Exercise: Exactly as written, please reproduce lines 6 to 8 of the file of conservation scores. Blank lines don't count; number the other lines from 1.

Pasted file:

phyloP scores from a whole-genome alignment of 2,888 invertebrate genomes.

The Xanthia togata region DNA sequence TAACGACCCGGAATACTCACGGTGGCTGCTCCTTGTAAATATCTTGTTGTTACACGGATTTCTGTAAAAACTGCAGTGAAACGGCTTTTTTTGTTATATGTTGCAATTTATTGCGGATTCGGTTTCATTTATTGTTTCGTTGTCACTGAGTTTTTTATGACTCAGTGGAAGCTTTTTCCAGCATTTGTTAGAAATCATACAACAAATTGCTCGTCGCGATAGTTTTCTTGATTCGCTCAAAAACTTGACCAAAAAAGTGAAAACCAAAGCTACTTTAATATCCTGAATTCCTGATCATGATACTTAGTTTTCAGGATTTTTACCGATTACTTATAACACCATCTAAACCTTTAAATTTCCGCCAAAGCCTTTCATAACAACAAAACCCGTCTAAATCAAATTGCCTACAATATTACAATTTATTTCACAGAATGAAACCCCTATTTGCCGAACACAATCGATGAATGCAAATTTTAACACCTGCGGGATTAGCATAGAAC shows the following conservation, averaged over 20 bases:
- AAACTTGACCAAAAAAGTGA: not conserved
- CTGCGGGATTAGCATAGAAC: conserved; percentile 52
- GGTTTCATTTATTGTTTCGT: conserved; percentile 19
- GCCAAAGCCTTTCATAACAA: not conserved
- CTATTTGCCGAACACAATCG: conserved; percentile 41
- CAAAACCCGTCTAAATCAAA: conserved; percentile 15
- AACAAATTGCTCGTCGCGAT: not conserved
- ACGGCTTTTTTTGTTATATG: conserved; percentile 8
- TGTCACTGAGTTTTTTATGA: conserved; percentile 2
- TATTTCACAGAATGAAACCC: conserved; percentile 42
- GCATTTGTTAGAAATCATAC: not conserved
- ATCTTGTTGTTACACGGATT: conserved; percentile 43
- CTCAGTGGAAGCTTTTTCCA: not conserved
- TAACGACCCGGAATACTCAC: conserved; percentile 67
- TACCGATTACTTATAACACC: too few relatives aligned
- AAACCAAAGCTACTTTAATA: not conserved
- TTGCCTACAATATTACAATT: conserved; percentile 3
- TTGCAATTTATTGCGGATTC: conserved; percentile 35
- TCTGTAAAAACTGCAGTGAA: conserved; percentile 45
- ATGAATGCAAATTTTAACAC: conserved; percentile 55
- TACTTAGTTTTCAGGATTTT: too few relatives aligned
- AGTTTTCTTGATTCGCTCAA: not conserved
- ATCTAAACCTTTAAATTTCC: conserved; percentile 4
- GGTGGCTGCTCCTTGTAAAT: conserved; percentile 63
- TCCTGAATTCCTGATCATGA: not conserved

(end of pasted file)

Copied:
- GCCAAAGCCTTTCATAACAA: not conserved
- CTATTTGCCGAACACAATCG: conserved; percentile 41
- CAAAACCCGTCTAAATCAAA: conserved; percentile 15